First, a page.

More than 300 Syrians from different sectarian backgrounds may have been kidnapped in a rural area in northern Syria in just a few days, activists in the area told AFP on Saturday .
Reports of the number of Shiites and Sunnis kidnapped in neighboring villages in Idlib province  varies, ranging from a few dozen to more than 300.
The kidnappings will raise fears of a prolonged communal conflict, which could stretch on after the fall of the regime in Damascus , if President Bashar al-Assad is eventually forced to leave office.
The activists speaking to AFP said tensions in the area between Alawites - an offshoot of Shia Islam which Assad belongs to - and Sunnis were rare in the area before the crisis began in March 2011.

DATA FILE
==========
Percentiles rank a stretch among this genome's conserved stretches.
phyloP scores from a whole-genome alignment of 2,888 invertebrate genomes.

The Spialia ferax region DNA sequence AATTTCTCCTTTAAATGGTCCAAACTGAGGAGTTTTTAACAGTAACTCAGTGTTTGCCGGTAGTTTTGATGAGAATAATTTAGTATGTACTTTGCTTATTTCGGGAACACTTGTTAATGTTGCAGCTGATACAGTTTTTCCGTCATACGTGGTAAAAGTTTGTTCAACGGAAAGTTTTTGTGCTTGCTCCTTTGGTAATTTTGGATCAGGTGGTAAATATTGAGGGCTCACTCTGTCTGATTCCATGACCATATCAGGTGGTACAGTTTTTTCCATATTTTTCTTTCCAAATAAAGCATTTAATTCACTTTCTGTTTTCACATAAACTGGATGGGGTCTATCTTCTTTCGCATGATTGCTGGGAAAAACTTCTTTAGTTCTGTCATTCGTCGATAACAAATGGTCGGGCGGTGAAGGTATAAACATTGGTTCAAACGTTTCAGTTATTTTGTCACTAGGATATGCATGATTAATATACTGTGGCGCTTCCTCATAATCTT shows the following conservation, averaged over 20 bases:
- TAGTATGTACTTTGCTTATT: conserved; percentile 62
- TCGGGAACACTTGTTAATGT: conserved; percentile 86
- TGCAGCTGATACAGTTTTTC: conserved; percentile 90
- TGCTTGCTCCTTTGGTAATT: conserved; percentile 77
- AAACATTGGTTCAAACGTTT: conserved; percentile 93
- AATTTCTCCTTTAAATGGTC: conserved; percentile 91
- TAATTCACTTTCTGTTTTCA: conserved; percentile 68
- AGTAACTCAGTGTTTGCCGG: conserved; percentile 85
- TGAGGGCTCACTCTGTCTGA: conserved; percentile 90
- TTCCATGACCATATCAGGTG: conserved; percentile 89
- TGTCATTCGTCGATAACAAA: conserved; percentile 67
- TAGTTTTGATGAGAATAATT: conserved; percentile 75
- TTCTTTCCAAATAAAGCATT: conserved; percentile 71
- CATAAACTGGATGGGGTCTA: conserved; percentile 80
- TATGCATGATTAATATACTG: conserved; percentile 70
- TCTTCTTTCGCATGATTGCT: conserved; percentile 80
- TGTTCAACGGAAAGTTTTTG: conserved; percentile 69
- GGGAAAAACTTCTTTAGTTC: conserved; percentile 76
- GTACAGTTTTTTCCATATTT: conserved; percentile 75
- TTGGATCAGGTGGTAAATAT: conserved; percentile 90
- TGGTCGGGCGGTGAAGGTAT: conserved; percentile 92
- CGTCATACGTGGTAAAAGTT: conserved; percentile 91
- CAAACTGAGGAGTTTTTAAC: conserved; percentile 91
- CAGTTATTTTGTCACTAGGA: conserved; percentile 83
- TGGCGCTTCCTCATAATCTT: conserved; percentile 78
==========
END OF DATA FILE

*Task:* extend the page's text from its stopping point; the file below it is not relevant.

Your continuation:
The recent wave of kidnappings was started when unknown armed men  stopped a bus carrying Alawite civilians, taking hostage all its passengers, including women and children.
"Before, it was all militiamen catching rebels. It was all part of the war," activist Bahaideen Abdel-Razaq in the village of Sarmeen told AFP via Skype. "But kidnapping of women and children had never happened before."